Cosmetics brands clue in on the added value of green packaging

By Simon Pitman

- Last updated on GMT

Related tags: Green packaging, Packaging, Packaging and labeling, Sustainable packaging

Changing to green packaging can add to brand value and also reduce manufacturing costs, but setting about doing this presents a unique set of challenges, as an Organic Monitor researcher explains.

Cosmetics companies have been increasingly shifting towards the use of green packaging in recent years, but choosing which materials are best, finding a suitable design and conveying the message that the packaging is better for the environment can be a significant challenge.

“Historically there has been a lot of focus on light weighting packaging,”​ explained Fanny Fagot-Coste, research consultant at Organic Monitor.

“The first R of the 3Rs aptly stands for Reduce. For instance, Garnier reduced the weight of its Fructis shampoo bottle from 24g in 1996 to 18.5g in 2007. This 5.5g reduction per bottle resulted in the equivalent of 300 tons of CO2 not released in the atmosphere per year,”​ Fagot-Coste added.

Many brands have also turned to Post Consumer Recycled (PCR) content, including Lush, Keihl’s, The Body Shop, Neal’s Yard and Lancome’s Aroma Blue brand are incorporating PCR pet into the packaging design by using recycled PET, for example.

Sustainable and natural materials

In particular, the make-up category has tapped into this trend in a big way by using sustainable and natural materials, an idea conveyed by the brand Cargo, which has marketed compacts made out of paperboard and bamboo compacts.

Other make-up brands to tap into this trend have included Smashbox, Urban Decay and Physicians Formula, Fagot-Coste points out.

In the luxury segment, the approach has been a little different. Often it is harder to get a very high quality finish with recyclable and greener materials, so to overcome this problem, many luxury cosmetics companies have chosen to emphasise the fact that their packaging can be re-used for other purposes.

This trend underlines secondary packaging that can be re-used as trinket boxes, for example, or fragrance bottles that can be used as ornaments or even re-filled – a trend Fagot-Coste says is being promoted by brands such as Thierry Mugler, Givenchy Ange ou Demon and Flower by Kenzo.

Conveying the fact that the packaging is greener

But finding the right green material and incorporating it into a product design in an appropriate and still appealing manner is one challenge, conveying the idea that the product is more eco-friendly as a result is another.

Fagot-Coste points out that many companies are using websites, in-store promotions or packaging labels to convey the idea that their products have greener packaging to consumers.

Examples of this have included a label on Garnier’s Fructis hair care range to explain about the more environmentally friendly credentials of its packaging and an in-store promotion by Lush called ‘Get Naked’ to highlight reduced packaging.

Likewise, logos and certification programmes are playing an increasing role, as Fagot-Coste explained: “BDIH, Ecocert and Cradle-to-Cradle are centred on the total sustainability of products and certified cosmetics therefore boast environmentally-friendly packaging, that consumers are usually unaware of.”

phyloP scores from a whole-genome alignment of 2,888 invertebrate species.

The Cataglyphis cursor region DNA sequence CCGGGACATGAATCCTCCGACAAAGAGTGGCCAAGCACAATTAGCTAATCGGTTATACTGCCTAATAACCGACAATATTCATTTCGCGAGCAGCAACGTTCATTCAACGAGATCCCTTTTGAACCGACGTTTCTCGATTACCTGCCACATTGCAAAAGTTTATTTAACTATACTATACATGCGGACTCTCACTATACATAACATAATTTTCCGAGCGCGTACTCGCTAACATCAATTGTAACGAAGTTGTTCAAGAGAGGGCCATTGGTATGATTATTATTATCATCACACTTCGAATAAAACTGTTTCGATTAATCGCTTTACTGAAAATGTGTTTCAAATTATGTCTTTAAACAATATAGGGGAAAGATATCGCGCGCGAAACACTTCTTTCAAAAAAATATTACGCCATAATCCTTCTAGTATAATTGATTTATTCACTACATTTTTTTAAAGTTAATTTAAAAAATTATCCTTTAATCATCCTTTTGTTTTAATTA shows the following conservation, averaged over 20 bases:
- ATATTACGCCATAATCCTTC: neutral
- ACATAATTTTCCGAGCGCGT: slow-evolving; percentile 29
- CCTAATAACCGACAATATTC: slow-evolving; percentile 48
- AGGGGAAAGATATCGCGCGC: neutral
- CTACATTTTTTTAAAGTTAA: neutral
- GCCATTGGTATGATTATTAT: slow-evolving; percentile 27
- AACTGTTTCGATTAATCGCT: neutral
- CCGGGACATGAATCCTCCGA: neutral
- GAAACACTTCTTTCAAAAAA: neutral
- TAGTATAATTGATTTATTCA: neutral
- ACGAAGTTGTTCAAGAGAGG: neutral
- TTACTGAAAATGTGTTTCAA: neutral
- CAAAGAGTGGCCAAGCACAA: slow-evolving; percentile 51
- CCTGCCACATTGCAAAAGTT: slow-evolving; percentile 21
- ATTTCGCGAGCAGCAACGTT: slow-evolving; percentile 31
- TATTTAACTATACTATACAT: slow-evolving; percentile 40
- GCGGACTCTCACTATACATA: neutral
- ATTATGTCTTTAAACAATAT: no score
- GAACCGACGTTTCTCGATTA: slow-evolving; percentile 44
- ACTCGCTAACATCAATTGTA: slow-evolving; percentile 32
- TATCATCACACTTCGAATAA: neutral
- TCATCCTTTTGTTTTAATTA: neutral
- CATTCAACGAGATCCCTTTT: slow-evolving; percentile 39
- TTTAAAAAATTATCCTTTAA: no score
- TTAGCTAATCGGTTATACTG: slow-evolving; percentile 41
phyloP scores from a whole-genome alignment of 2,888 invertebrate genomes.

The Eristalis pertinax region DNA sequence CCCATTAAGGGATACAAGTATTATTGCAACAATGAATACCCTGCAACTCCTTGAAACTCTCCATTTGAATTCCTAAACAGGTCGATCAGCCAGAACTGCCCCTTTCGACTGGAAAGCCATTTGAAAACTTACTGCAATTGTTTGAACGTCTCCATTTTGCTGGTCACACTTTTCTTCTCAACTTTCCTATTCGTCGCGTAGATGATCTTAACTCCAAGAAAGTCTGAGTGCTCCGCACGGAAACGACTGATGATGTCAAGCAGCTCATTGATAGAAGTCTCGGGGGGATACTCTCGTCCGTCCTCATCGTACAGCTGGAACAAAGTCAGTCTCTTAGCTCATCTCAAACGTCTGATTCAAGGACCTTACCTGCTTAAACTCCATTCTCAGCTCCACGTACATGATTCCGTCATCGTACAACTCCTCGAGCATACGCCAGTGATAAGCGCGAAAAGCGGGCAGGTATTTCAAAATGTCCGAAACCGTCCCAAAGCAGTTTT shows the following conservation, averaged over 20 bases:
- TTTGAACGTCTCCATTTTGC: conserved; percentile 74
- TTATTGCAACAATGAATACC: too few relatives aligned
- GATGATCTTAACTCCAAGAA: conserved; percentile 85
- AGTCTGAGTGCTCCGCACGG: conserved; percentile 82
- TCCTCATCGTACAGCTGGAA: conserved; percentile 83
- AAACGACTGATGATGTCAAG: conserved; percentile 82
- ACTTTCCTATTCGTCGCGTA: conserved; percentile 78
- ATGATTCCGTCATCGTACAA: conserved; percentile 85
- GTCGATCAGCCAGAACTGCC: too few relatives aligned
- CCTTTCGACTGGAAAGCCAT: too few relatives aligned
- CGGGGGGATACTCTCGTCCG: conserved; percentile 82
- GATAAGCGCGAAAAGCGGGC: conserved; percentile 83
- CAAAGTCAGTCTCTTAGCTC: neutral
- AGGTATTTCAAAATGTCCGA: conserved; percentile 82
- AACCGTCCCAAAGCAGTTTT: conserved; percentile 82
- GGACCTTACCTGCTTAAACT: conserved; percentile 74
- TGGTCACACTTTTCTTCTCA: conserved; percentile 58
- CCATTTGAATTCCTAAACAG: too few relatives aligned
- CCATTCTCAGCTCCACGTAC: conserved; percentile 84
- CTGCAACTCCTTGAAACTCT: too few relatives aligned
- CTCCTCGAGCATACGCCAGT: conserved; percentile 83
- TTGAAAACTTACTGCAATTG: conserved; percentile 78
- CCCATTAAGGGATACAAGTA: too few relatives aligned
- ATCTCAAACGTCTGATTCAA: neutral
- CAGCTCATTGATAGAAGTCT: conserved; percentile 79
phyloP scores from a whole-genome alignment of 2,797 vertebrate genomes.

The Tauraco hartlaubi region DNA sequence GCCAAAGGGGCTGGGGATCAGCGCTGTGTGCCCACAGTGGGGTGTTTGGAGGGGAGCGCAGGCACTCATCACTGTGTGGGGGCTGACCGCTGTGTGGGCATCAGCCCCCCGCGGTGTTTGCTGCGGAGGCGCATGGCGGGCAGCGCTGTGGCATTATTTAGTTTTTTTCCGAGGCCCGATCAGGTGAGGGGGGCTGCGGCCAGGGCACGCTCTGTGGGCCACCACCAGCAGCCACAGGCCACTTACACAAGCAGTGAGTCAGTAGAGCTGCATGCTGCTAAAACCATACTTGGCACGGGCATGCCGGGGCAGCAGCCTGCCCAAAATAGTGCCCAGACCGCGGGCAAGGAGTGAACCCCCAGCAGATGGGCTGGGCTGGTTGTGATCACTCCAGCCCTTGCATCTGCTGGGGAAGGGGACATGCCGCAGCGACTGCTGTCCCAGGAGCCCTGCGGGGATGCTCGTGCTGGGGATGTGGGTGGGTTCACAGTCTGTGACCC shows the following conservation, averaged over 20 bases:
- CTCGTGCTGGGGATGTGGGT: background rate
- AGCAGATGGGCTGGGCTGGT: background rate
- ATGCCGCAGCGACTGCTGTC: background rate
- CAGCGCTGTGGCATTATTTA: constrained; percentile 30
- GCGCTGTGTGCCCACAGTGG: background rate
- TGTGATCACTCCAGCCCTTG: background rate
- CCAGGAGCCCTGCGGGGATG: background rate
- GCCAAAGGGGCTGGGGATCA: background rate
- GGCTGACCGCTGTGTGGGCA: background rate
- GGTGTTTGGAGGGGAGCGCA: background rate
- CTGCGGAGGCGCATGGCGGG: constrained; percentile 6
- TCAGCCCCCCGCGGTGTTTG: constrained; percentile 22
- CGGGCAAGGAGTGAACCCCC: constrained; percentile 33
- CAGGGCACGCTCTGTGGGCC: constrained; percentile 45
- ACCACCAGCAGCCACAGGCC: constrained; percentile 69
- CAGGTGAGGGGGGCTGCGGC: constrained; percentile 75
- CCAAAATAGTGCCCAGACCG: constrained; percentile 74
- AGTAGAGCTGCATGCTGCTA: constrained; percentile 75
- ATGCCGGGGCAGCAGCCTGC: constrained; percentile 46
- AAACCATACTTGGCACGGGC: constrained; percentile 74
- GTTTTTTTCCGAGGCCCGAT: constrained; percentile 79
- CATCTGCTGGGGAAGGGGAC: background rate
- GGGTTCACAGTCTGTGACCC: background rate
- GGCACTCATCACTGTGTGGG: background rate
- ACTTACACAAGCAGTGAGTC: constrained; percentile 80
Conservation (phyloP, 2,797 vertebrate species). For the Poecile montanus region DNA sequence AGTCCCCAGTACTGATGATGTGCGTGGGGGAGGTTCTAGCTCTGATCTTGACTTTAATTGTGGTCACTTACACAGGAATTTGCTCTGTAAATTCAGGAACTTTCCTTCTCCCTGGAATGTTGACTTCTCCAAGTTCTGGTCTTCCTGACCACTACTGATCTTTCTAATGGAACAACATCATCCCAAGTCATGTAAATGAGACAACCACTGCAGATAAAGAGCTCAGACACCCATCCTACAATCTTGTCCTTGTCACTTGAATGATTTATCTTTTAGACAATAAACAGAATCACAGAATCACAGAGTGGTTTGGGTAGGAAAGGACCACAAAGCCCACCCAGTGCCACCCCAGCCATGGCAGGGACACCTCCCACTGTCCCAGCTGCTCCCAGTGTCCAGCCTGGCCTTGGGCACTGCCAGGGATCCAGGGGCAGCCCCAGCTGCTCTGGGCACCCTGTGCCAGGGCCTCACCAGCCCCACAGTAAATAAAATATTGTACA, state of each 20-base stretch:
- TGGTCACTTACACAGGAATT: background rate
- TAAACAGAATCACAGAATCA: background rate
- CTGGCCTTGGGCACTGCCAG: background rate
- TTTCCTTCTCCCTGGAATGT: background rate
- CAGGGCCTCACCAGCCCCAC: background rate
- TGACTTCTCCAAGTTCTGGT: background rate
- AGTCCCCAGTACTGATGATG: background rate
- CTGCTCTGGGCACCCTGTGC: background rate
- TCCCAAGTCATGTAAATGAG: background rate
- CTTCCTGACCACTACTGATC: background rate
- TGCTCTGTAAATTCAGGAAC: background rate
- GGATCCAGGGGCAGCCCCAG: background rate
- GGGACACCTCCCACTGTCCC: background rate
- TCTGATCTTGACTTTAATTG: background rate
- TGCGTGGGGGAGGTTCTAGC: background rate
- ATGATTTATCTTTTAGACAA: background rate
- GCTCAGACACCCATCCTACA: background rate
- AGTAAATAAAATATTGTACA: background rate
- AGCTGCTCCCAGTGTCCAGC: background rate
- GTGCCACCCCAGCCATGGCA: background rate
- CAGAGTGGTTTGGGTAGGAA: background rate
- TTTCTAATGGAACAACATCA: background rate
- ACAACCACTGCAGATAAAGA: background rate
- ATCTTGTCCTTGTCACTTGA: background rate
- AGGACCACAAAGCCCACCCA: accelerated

Certification and logos underline the message

She also pointed out the fact that FSC certification is common emblem that is being increasingly recognised by consumers, while The Green Dot scheme is also growing in popularity on the back of its contribution to the recovery and recycling of its packaging.

However, the abundance of schemes and the different logos have led to some degree of consumer confusion and, in turn, a degree of apathy, which can undermine the ambitions of companies in the green packaging arena.

“An online discussion started by Mintel on Toluna [consumer polls] revealed that people quite often check packaging suitability for recycling after they have bought the product,”​ said Fagot-Coste. “So conveying a green message is most likely to affect repeat purchase after initial buys,”

Get the green message over, regardless of the hurdles

All of this means that, despite all the potential pitfalls, it is still of vital importance to convey the fact that the brand is going the green packaging route.

“If not told, consumers hardly ever notice that a package has been light weighted, is printed with vegetable inks, is made of PCR material or is compostible.

“Green packaging is a step in the right direction that must be taken by beauty companies and failing to do so would be detrimental to brands in the long run.”

How To Make Green Packaging The Selling Point - conference

Amarjit Sahota, director and founder of Organic Monitor, will be giving a presentation about communicating the idea of green packaging at next week’s Luxe Pack exhibition in Monaco.

The presentation is part of a symposium organised by CosmeticsDesign-Europe.com called How To Make Green Packaging The Selling Point, which will also include presentations from Knoll Packaging and sustainability consultants Clownfish, and will take place at 3.15pm - 4pm on October 22.

Likewise, Organic Monitor is also participating in another presentation at the Luxe Pack event. The Natural Cosmetics and Sustainable Packaging: A Match Made in Heaven conference segment will take place on Friday October, 22nd 11am - noon and will also feature speakers from L'Occitane and Alcan Packaging.

Related topics: Packaging & Design

Related news

Show more

Follow us

Products

View more

Webinars